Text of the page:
Original Research ARTICLE
Influence of Prior Intense Exercise and Cold Water Immersion in Recovery for Performance and Physiological Response during Subsequent Exercise
- 1Section of Integrated Physiology, Department of Nutrition, Exercise, and Sports, University of Copenhagen, Copenhagen, Denmark
- 2Team Danmark (Danish Elite Sport Organization), Copenhagen, Denmark
Athletes in intense endurance sports (e.g., 4000-m track cycling) often perform maximally (~4 min) twice a day due to qualifying and finals being placed on the same day. The purpose of the present study was to evaluate repeated performance on the same day in a competitive setting (part A) and the influence from prior intense exercise on subsequent performance and physiological response to moderate and maximal exercise with and without the use of cold water immersion (CWI) in recovery (part B). In part A, performance times during eight World championships for male track cyclists were extracted from the qualifying and final races in 4000-m individual pursuit. In part B, twelve trained cyclists with an average (±SD) ⩒O2-peak of 67 ± 5 mL/min/kg performed a protocol mimicking a qualifying race (QUAL) followed 3 h later by a performance test (PT) with each exercise period encompassing intense exercise for ~4 min preceded by an identical warm-up period in both a control setting (CON) and using cold water immersion in recovery (CWI; 15 min at 15°C). Performance was lowered (P < 0.001) from qualification to finals (259 ± 3 vs. 261 ± 3 s) for the track cyclists during World championships in part A. In part B, mean power in PT was not different in CWI relative to CON (406 ± 43 vs. 405 ± 38 W). Peak ⩒O2 (5.04 ± 0.50 vs. 5.00 ± 0.49 L/min) and blood lactate (13 ± 3 vs. 14 ± 3 mmol/L) did not differ between QUAL and PT and cycling economy and potassium handling was not impaired by prior intense exercise. In conclusion, performance is reduced with repeated maximal exercise in world-class track cyclists during 4000-m individual pursuit lasting ~4 min, however prior intense exercise do not appear to impair peak ⩒O2, peak lactate, cycling economy, or potassium handling in trained cyclists and CWI in recovery does not improve subsequent performance.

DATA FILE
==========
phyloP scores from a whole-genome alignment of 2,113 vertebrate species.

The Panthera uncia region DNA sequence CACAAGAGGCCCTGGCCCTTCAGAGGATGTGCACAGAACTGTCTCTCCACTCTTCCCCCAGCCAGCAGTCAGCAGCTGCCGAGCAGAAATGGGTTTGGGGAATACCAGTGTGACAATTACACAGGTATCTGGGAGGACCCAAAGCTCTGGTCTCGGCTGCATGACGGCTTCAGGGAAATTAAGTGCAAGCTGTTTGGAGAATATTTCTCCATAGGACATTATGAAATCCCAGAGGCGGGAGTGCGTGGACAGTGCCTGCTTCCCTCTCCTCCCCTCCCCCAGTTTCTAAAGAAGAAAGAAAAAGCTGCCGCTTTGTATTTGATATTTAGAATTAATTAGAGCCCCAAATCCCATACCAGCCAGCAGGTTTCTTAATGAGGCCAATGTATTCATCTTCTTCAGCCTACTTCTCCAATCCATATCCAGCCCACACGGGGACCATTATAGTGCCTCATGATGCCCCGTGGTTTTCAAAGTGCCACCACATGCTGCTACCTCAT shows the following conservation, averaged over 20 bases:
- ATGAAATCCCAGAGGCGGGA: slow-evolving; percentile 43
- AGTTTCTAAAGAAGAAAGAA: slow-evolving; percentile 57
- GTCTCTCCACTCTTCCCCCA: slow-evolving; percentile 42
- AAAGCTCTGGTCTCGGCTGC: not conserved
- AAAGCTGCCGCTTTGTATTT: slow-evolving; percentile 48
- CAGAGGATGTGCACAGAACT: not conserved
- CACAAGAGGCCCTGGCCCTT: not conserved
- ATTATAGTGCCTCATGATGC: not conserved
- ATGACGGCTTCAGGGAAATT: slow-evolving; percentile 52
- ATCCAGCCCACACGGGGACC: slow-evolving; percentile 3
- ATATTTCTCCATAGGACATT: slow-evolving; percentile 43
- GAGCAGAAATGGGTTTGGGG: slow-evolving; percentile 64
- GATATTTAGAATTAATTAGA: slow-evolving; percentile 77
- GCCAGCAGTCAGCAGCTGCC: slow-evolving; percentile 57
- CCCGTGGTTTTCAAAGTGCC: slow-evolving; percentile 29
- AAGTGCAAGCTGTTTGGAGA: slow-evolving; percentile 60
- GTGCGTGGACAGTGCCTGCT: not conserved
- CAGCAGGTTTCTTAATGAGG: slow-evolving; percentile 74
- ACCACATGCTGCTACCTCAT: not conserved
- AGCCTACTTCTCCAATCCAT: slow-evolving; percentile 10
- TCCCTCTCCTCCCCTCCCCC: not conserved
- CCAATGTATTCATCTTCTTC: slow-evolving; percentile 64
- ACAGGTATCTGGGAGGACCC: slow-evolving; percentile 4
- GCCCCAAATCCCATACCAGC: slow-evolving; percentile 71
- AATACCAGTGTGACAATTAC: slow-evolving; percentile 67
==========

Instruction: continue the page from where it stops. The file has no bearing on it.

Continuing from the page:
In sports such as track cycling (4000-m pursuit), cross-country skiing (sprint), and swimming (400-m), athletes compete in a time domain of around 4 min and this typically twice a day due to qualifying races and finals being scheduled on the same day. The influence from such a bout of intense maximal exercise on subsequent performance and the physiological response to exercise is not fully understood.
Regarding performance, one study found that exercise capacity with one-legged isolated knee-extensor exercise was impaired in the second of two time-to-exhaustion tests (~3 min) separated by 60 min of recovery when initiated with normal muscle glycogen levels (~350 mmol/kg dw) but not with an initial high level (~700 mmol/kg dw; Bangsbo et al., 1992). Likewise cycling performance was lowered in the second relative to the first 4–km time-trial (~6 min) when separated by 40 min of recovery including warm-up, with exercise being undertaken at 35°C (Peiffer et al., 2010a). During two 4-min maximal cycling bouts prior maximal exercise was reported to have a possible harmful effect on performance 75 min later with an average reduction in mean power of 4 W (~1%) (Hoon et al., 2014). None of the latter two studies measured VO2 and markers of anaerobic metabolism which is warranted to gain insight to what mechanisms are involved in the reduced performance with repeated maximal effort (Peiffer et al., 2010a; Hoon et al., 2014). Other studies report no significant effect of prior maximal exercise on later performance the same day in 2 × 200-m sprint swimming (~2 min) separated by 30 min (Pruscino et al., 2008), 3 × 4-km cycling separated by 17 min (Ansley et al., 2004) and 4 × 1300-m ergometer sprint skiing time (~4 min) separated by 45 min of recovery (Gejl et al., 2016). In the latter study, the 4th interval was faster than the 2nd and 3rd (Gejl et al., 2016) implying that pacing strategies may lower performance in the initial bouts of exercise when a performance task is repeated. Although all studies instructed subjects to perform maximally, the lack of true competition may also have lowered the compliance of the involved subjects and likely the intensity response to the exercise. Thus, it is of interest to compare performance time in real competition in events characterized by multiple races with expected maximal effort lasting around 4 min, to evaluate if performance is reduced when maximal endurance exercise is repeated.